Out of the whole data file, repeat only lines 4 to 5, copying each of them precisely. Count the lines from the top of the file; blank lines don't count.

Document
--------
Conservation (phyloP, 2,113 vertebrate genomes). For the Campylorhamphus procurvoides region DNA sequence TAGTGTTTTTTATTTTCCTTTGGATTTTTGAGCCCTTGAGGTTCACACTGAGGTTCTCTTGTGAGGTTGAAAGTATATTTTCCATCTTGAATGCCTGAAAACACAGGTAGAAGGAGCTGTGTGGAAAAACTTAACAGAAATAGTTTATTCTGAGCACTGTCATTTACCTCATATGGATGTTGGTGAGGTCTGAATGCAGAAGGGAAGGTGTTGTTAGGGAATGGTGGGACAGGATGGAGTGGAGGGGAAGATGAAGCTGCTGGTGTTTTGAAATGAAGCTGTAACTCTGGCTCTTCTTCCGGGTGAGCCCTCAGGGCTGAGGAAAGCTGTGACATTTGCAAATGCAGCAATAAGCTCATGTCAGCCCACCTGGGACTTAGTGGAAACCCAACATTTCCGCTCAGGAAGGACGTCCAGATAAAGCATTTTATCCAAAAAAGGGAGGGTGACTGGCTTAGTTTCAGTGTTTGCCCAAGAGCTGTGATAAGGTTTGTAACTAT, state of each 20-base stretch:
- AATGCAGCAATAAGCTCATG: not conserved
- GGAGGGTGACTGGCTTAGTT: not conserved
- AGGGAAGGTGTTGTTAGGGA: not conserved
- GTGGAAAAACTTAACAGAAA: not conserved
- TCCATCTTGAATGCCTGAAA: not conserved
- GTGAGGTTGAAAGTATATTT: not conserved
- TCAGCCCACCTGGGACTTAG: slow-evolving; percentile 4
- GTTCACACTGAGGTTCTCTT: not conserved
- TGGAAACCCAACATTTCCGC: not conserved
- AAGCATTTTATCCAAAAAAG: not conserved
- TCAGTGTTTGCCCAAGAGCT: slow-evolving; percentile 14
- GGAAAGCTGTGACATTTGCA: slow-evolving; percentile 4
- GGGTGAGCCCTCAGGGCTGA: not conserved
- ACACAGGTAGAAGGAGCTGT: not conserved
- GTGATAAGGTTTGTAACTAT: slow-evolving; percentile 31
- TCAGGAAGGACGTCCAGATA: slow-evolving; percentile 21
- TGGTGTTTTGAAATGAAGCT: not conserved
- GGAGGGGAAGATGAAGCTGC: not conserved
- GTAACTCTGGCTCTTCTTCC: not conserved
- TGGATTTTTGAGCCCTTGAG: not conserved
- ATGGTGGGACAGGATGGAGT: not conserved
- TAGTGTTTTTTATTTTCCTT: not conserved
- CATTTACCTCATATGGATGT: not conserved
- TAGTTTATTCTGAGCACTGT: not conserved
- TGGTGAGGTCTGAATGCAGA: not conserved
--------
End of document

- AGGGAAGGTGTTGTTAGGGA: not conserved
- GTGGAAAAACTTAACAGAAA: not conserved